Senior Lecturer, Interdisciplinary Arts & Sciences, UW Bothell
Environmental humanities, environmental ethics, American literature, and eco-grief & climate anxiety. More. One-pager.
Lecturer, Interdisciplinary Arts & Sciences and Interactive Media Design Program, UW Bothell
Games and learning, anthropological player studies, gaming culture, educational technology.
Freelance environmental writer and statistics consultant
Water management, dams, freshwater biology, mathematics, statistics.
Associate Professor, UW Atmospheric Sciences
How climate change can alter big, climatic features, like storm tracks, tropical rain bands, or deserts, EarthGames UW Studio.
Manager of Communications, UW Interdisciplinary Center for Exposures, Disease, Genomics & Environment and UW Superfund Research Program
Stress physiology, environmental endocrinology, science policy, science communication, climate adaptation. More. Mixer only.
Climate Writer, Grist
Scientist-turned-journalist, telling the story of humanity’s relationship with our home planet in new and creative ways. Jam only.
Research Assistant Professor, UW Educational Studies
Learning sciences (how people learn), equity (how designed learning environments position learners), instructional design (how designed environments support learning), game design (how game mechanics support learning).
Research Scientist, UW Aquatic and Fisheries Sciences
Freshwater ecosystems (lakes, streams, wetlands), and how these are impacted by humans in different ways ranging from climate change to invasive species. Jam only.
Professor, UW Environmental and Forest Sciences
How climate change can drive shifts in plant and animal distributions, and the impacts those shifts have at both the species and the ecosystem level.
Research Scientist, UW Climate Impacts Group
Background: Climate science. Focus: Sea level rise, flooding, and what we can do to prepare. Jam only.
Regional Ecologist, The Nature Conservancy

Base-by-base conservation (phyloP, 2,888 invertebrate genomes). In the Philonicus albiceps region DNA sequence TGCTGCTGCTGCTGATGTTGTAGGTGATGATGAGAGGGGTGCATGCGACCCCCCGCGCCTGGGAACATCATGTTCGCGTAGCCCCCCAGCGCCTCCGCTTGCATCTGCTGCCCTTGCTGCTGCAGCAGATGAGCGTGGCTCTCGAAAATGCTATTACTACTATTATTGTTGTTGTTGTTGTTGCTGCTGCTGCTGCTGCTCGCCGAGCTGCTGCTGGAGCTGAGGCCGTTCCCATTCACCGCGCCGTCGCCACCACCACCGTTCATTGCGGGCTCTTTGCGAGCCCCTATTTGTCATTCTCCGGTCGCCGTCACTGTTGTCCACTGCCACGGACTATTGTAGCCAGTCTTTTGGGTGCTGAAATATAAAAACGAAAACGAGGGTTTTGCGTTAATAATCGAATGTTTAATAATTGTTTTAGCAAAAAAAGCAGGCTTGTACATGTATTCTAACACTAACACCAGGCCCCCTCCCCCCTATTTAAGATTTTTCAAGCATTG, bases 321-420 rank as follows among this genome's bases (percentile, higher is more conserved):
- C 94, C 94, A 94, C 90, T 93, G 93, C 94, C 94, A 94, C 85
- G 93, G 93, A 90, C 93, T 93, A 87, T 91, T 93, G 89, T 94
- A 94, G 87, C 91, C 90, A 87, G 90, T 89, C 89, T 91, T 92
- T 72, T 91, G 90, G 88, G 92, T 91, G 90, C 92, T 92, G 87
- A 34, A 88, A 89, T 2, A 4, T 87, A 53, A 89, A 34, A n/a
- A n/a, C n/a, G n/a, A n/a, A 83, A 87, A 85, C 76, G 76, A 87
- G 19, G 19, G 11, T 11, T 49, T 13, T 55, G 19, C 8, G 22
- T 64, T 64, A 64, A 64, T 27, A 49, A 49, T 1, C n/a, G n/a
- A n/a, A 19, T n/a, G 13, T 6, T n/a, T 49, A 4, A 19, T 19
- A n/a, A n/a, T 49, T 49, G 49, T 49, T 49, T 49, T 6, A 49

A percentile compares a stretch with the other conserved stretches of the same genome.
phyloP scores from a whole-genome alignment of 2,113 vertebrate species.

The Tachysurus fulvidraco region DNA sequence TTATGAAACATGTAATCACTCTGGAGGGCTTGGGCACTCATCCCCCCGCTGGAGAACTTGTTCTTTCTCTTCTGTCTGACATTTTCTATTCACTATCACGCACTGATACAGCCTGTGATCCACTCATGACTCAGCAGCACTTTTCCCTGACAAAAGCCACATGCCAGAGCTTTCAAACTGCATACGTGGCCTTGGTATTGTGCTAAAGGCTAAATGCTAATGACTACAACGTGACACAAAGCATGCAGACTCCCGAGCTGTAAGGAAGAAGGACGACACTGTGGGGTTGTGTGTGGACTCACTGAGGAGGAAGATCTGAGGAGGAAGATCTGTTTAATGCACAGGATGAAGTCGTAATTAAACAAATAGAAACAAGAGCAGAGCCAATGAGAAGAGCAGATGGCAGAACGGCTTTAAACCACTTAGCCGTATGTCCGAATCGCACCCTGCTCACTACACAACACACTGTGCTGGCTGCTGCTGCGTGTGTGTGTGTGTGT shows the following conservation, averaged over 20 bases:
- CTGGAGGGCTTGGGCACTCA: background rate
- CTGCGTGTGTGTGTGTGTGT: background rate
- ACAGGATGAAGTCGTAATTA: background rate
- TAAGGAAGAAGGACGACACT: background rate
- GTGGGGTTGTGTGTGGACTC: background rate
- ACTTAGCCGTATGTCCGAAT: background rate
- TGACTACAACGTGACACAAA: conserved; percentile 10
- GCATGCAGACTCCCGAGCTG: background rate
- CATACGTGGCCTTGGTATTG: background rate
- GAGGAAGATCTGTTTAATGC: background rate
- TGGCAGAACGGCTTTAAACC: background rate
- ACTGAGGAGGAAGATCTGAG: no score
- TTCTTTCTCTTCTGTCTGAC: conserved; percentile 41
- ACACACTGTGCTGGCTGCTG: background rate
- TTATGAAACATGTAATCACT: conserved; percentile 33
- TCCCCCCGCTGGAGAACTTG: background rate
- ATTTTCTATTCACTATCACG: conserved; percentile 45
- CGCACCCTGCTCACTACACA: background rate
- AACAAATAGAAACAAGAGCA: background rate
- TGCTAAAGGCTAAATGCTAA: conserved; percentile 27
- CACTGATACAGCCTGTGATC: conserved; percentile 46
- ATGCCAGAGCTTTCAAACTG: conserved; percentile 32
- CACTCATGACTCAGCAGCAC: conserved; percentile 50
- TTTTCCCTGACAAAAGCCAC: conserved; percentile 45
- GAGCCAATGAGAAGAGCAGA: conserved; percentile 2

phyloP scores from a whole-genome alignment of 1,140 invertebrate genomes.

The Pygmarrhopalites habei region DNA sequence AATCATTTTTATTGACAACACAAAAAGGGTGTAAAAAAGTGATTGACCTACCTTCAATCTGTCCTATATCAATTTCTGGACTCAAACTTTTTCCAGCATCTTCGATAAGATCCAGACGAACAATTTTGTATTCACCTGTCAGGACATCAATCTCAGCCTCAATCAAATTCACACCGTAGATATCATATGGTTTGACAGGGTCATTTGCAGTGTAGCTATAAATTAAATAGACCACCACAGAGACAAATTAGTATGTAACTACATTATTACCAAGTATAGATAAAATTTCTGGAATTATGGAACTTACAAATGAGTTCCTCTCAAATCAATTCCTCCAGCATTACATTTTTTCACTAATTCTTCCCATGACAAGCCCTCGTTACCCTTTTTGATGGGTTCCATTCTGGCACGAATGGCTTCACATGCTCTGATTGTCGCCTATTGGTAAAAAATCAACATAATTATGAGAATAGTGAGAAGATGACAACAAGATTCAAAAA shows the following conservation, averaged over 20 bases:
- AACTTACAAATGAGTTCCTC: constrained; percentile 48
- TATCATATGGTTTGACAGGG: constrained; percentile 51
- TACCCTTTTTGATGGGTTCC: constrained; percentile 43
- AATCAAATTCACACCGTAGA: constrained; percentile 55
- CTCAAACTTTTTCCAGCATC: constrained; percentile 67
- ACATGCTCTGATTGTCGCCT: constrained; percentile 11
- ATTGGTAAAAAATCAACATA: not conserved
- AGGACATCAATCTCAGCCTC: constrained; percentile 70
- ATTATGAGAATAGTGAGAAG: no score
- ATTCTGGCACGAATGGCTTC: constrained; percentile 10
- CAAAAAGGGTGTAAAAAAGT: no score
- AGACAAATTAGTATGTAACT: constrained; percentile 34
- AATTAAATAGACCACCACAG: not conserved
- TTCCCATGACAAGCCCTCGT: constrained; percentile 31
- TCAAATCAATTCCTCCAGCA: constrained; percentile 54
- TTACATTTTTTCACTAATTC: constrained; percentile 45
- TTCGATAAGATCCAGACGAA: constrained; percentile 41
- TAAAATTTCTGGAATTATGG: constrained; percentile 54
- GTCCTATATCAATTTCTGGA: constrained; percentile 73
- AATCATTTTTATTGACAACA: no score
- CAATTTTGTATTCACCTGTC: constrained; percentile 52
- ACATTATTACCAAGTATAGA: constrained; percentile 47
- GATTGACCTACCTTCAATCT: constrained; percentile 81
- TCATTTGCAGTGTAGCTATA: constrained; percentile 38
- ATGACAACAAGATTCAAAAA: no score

Floodplain restoration: reducing flood risk and restoring floodplain habitat. Mixer only.
Research Associate, UW Oceanography
Paleoclimate science, climate communication, feminism, and public leadership. More. Mixer only.
Assistant Professor, UW Aquatic and Fisheries Science
Coral reef ecology and physiology, reproduction, shellfish, the future of seafood, climate change, marine pollution, seaweeds.
Research Scientist & Strategic Communications Lead, UW Climate Impacts Group
Climate change & risk communication, community engagement, polar climate change. More.
Research Scientist, UW Climate Impacts Group
Species habitat connectivity and climate-induced range shifts. By phone/email only.
Actionable Science Postdoctoral Fellow, Northwest Climate Science Center, UW
Assessing the vulnerability of transportation to climate change, particularly related to high flows and landslides. Mixer only.
Research Associate, University of Washington
Impacts of climate change on food security; changes in climate over the past one million years; education and communication about climate change. Game Jam: Research Judge.
Game Developer and Founder, 20after1
Cultural values, history and storytelling in games; inclusive community-based game development; Never Alone; augmented reality. Jam only.
Postdoctoral Fellow, UW Atmospheric Sciences
How parts of the Earth system interact with the weather and climate. Game Jam: Research Judge.
EarthGames 2018 was organized in partnership with:
Thank you to our sponsors: